The Dummy issue of Henry Luce's proposed sports magazine, 140 pages of practice journalism, was completed in January 1954, and copies were distributed to a select list of people within and outside the company. It resembled The New Yorker, the editorial embodiment of class, yet it was unlike anything else. Unlike, some critics quickly decided, a magazine at all.
The fundamental problems remained. The coverage of spectator sports could please no more than a handful of readers in any one week. There were 16 major league baseball teams, but they were all in the eastern half of the country. Same with pro basketball, but it had just nine franchises. There were only four U.S. cities involved in professional hockey. Pro football had 12 clubs, 10 of them east of the Mississippi. And even if there were fans who were so indiscriminate as to read about games a continent away, what were they going to read about in the dead of winter, when there were gaping holes in the sports calender?
The dummy issue did not attempt to address any of these problems, publishing a hodgepodge of fox hunting and wrestling, among other topics. Ernest Havemann, trying not to say "I told you so," wrote, "I still think it merely proves—by being no better than it is after all the effort that has gone into it—that you just can't lick the problems. I further think that to compose a critique of the dummy would be like trying to pick the deadest fish on a mackerel boat."
Barron's wasn't much more impressed. "Somewhat disappointing," it said. Luce's confidants, meanwhile, were assuring him that it was getting good reviews from other quarters.
The second dummy—titled Dummy—was brought out in April, and it was marginally better, although the cover story on the Masters included a picture of Pebble Beach, not Augusta. The Washington News said it was "doomed to failure" and especially didn't care for the style of writing, which ventured too far from the "labyrinthine and rococo" prose the sports reader was used to. The rather normal English that was used in a story on bowling, for example, was "as out of place in a sports journal as a chaste, crisp radish would be atop a super deluxe banana split."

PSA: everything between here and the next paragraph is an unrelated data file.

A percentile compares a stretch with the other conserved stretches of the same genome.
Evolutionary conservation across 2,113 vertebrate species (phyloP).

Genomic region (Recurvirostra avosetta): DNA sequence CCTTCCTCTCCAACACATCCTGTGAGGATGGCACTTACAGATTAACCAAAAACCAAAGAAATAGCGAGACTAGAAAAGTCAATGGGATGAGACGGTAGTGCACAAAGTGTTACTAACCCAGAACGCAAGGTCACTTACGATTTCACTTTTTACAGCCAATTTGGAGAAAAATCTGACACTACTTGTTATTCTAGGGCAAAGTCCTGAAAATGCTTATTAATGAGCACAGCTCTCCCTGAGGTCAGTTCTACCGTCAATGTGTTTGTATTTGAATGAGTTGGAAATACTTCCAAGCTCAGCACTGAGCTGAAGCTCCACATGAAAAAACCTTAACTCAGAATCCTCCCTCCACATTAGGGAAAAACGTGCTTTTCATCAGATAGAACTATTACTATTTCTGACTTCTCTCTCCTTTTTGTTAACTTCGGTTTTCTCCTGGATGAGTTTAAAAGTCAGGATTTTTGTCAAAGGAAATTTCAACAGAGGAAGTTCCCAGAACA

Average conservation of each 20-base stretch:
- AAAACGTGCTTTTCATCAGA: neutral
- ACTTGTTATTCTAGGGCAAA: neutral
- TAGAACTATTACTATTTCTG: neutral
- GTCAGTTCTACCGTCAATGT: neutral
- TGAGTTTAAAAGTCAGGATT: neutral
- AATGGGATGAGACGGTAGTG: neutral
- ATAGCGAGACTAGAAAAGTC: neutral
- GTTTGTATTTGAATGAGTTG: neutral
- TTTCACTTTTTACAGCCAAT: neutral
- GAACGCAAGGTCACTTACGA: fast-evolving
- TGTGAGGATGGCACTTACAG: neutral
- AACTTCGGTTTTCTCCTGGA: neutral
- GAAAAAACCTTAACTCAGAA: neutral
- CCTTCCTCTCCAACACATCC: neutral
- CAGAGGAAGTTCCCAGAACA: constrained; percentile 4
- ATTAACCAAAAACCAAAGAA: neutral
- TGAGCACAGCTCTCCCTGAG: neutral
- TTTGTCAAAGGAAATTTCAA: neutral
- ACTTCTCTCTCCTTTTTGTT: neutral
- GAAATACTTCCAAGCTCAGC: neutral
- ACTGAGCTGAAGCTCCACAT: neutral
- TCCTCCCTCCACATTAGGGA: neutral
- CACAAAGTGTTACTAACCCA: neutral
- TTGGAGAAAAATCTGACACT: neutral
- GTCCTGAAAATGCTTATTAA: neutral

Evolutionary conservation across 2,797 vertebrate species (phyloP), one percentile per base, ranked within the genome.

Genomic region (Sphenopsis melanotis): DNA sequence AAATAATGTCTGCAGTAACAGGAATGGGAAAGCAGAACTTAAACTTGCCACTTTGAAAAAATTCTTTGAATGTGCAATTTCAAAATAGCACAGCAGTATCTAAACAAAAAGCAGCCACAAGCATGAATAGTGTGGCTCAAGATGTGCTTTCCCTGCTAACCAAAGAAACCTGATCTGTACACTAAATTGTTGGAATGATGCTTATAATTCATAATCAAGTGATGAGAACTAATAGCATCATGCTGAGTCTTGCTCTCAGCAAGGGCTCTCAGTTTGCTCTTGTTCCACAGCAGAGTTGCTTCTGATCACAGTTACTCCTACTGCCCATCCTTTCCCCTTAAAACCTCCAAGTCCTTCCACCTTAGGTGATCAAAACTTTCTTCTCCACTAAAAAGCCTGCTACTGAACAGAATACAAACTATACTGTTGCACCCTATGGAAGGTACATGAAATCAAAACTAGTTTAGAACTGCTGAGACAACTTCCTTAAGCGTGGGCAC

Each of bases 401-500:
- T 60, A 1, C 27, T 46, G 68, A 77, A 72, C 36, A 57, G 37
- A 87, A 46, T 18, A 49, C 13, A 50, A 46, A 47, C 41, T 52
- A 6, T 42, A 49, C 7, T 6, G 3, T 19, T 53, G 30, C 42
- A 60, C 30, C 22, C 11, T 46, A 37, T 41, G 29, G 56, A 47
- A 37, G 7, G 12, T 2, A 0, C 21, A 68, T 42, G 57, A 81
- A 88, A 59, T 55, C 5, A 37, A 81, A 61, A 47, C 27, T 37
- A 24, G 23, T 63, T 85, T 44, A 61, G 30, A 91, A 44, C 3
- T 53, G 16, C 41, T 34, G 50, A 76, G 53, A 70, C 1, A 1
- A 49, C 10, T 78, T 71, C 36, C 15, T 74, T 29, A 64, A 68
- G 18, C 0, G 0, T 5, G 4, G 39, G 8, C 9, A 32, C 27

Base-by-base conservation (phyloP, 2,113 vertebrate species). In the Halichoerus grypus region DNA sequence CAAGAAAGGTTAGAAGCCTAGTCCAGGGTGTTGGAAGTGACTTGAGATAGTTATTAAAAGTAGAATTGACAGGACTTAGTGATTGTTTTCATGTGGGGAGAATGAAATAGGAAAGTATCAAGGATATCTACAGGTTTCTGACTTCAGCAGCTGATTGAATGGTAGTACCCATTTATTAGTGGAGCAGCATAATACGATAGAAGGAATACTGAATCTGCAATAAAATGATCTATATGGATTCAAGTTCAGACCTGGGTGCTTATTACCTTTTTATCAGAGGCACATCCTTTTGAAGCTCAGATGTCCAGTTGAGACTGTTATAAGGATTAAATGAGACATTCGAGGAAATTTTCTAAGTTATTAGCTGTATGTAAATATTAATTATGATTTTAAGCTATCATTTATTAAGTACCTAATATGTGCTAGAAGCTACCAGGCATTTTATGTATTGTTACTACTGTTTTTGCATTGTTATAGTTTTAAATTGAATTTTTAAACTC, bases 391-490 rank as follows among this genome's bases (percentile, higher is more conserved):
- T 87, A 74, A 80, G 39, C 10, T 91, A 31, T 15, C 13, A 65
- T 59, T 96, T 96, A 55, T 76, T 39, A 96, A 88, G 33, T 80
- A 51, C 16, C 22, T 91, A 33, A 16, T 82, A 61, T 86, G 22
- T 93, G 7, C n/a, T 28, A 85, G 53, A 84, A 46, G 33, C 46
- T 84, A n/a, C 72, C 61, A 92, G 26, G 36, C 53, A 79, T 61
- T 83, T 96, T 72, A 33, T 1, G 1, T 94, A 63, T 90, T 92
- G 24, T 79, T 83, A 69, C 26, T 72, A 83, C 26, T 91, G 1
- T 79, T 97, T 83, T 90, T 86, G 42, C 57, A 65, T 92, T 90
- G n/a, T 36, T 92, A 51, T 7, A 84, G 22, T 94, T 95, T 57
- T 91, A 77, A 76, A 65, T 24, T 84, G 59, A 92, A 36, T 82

In other words, agreed a prospective ad buyer, it was "too snooty." He advised editors to "get down to the level of the common man and not be so New Yorker-ish."
There's little evidence editors were listening, else they wouldn't have hired Herbert Warren Wind, he of The New Yorker, to cover golf. They did, however, arrange to have baseball columns from Red Smith, of the more down-to-earth Herald Tribune, and vigorous boxing coverage from Budd Schulberg, fresh off writing the screenplay for On the Waterfront.
The ideal mix of stories was still elusive. Managing editor Sid James sent Luce a 54-page prospectus for the magazine but did not seem ready to be pinned down. On the one hand he proposed columns addressing the major sports, on the other a department called The Footloose Sportsman, a kind of travelogue. His idea included everything from World Series coverage to a memoir by Winston Churchill "on My Thirty Seasons of Polo? All that, and the Matchwit crossword puzzles.
Yet there was something about this project that was stirring interest. Maybe not among magazine critics or ad buyers, but among readers. The Time Inc. circulation department sent out a test mailing to gauge reader response, and the result was surprising, twice what would have been considered successful. Later, when it came time to sell charter subscriptions, the response was again flabbergasting, allowing the magazine to guarantee advertisers a readership of 450,000—twice what LIFE had started with, highest ever, for that matter, for a magazine with a cover price of 25 cents.
There was still the matter of a title, of course. Luce couldn't get together with MacFadden on the purchase of Sport, so it was Dummy or MNORX until, lunching at the Plaza one day, the magazine's new publisher, Harry Phillips, ran into an old friend, Stuart Scheftel. "By the way," Scheftel said, "I own the title of the magazine Sports Illustrated, and if you want it, I am willing to talk about it." It was the title of two previous start-ups, both unsuccessful, and had now been dormant many years. Time Inc. offered $5,000 for the name. "I had hoped you would offer $10,000," Scheftel said, "but I'll take the $5,000 provided I get a free subscription."